Proofreading is almost done, as is the term, which means I'll have a little more free time in the coming weeks. Good things, along with the strange, are indeed afoot. And I have hopes that a couple of opportunities will come to fruition.  I have a good feeling about a couple of these things.

Maybe it's just my post-birthday optimistic outlook.  Or maybe, just maybe, things might come together for me.

Sunday, June 16, 2013

Can You See It?

The future is in the palms of your hands.  Success, happiness, long life, health, wealth.

Or is it?

I've just returned from a weekend away celebrating my birthday. Eight old friends in a holiday house on the peninsula with great food, wine and merriment.

Moments to reflect. A lot of laughter. Much discussion on the past, the present and the future.

Prophecies or wishful thinking?

A milestone or a millstone?

Last week a student asked me about my life, and which five years were the happiest.  A mature question from one so young.

My answer?  The past five years.

All is well, all is good. Life is fun. I feel like I'm having successes and doing what I'm meant to be doing.

Tuesday, June 11, 2013

Melbourne Noir Vampire Story.

My vampire story, Best Served Cold is now available in Disturbed #1. Alban Lake is a new publisher whose staff seems to consist of many of  Sam's Dot alumni. This quarterly digest was edited by the fabulous Terrie Leigh Relf, and I'm thrilled to have a story in the inaugural issue. It's also really cool to have my name on the cover and be featured in the advertising blurb.
"You’ll find some bent and tilted tales in the genres of dark fantasy, horror, and even some science fiction. Australian Steve Cameron’s “Best Served Cold” is a don’t-miss story. Other authors include Derek Muk, Adam Millard, David Gallay, James S. Dorr, and Marge Simon. And don’t miss the evocative “Cold War” by E. P. Fisher. So come get your spine tingled."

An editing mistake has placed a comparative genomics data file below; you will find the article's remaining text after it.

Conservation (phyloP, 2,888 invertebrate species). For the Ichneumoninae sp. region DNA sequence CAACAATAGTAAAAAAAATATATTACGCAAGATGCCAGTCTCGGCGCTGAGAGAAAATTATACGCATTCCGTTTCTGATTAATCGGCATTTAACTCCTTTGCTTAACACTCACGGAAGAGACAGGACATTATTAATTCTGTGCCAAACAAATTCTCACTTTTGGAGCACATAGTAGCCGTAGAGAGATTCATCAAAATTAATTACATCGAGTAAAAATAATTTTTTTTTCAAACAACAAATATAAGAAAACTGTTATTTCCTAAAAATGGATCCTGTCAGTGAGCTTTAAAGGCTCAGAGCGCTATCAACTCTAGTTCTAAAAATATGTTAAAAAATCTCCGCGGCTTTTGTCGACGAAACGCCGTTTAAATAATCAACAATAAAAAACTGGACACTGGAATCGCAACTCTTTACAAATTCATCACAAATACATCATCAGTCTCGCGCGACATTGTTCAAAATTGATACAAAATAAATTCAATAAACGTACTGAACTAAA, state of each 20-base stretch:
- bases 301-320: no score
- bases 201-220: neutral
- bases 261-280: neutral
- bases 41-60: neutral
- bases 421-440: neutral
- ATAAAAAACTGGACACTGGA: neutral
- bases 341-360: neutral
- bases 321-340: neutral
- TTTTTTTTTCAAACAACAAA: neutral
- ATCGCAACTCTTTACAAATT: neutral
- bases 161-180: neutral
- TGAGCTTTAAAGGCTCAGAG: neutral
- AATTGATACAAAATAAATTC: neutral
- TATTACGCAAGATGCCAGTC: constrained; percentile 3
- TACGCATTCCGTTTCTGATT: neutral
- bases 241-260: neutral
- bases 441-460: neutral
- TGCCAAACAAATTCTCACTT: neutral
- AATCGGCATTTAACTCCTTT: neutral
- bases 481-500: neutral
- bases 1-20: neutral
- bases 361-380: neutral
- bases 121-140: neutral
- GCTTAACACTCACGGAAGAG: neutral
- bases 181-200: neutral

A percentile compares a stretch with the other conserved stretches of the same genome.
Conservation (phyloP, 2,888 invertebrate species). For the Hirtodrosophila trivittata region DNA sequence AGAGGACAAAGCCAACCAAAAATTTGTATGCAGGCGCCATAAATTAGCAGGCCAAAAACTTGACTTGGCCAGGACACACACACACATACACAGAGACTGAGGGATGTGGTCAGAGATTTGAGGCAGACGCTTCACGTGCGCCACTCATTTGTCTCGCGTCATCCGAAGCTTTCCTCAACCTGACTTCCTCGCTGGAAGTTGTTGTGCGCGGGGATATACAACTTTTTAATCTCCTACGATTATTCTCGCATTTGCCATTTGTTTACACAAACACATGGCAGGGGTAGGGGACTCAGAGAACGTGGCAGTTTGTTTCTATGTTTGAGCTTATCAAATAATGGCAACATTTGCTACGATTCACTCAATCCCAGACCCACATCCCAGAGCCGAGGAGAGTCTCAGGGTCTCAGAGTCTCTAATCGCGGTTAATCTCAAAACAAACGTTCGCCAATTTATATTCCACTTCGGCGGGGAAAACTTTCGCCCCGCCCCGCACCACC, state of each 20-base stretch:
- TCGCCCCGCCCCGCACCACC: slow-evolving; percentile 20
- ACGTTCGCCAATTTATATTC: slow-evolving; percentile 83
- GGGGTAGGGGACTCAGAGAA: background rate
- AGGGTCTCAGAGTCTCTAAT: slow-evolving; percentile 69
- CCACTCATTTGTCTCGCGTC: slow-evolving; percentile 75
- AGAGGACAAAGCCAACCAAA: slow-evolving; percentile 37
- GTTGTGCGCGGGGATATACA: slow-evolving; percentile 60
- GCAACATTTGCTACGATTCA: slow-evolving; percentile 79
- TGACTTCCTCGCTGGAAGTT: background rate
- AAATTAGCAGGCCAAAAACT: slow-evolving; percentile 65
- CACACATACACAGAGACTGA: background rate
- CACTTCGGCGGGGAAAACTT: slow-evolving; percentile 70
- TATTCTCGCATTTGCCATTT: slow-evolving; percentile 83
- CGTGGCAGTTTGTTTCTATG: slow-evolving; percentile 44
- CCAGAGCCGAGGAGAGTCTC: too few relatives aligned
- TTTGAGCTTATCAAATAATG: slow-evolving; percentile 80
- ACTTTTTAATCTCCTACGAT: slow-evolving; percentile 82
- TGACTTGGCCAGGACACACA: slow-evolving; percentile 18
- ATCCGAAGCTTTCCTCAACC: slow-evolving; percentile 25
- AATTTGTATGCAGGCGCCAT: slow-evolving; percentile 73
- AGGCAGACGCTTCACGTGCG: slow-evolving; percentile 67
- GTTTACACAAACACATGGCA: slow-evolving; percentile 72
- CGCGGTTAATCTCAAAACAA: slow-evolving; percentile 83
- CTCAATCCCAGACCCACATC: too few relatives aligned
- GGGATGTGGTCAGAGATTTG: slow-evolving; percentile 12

Thanks Terrie and Alban.

Monday, June 10, 2013

I'm Late.

I post every Sunday and Wednesday, and mostly I've managed to keep to this schedule. Occasionally, for some reason or another, I miss a post. This time it was simply because I was at Continuum and I didn't really have internet access (or time).

But I'm home now from yet another fabulous weekend.  Great panels, great people and a lot of fun.

I don't really have time at the moment to delve further into the convention - perhaps I'll lash something together by Wednesday. Or maybe not.

But if I were to sum up the weekend for me in a single sentence?  I'm re-invigorated and re-inspired.

Thanks, Continuum.

Wednesday, June 5, 2013

Sunday, June 2, 2013

I'm Still Here.

I'm supposed to be at a meeting right now. The last committee meeting before Continuum next week. Unfortunately I never made it. Instead I spent three hours in the car park at the local supermarket trying to get my car started.

It was the starter motor that died. I did what I could, which admittedly isn't much. I checked all the things I thought it might be. The relays, the inhibitor sensor, the battery connections, even the battery in the key and the ignition switch connectors. Finally I called the RACV.  It took a little while for the mechanic to arrive, but he soon solved the problem and got it going. The car then went about 20 metres before it died again. Fortunately he was still around, started it again and then followed me most of the way home.

But now it's far too late to head to the meeting. By the time I arrive it would be in its death throes, and there's no guarantee my car would even make it there.

So I'm writing this instead.

Another rejection last night. Positive comments, and I can see why they didn't take it. A quick rewrite and it will go out again.  I have no doubts this story will sell.  It's just a feeling I have about it.

Facebook still hasn't responded to me. I've now taken the ironic step of sending a snail-mail to one of the world's largest and best known internet companies because there is virtually no way to contact them by email.

Unlike Alannis Morissette, it really would be ironic if this works.

And then it's back to work in the morning. I have my performance review tomorrow, so I need to look and feel my best in order to impress my bosses. 

Maybe I'll just bring chocolate instead.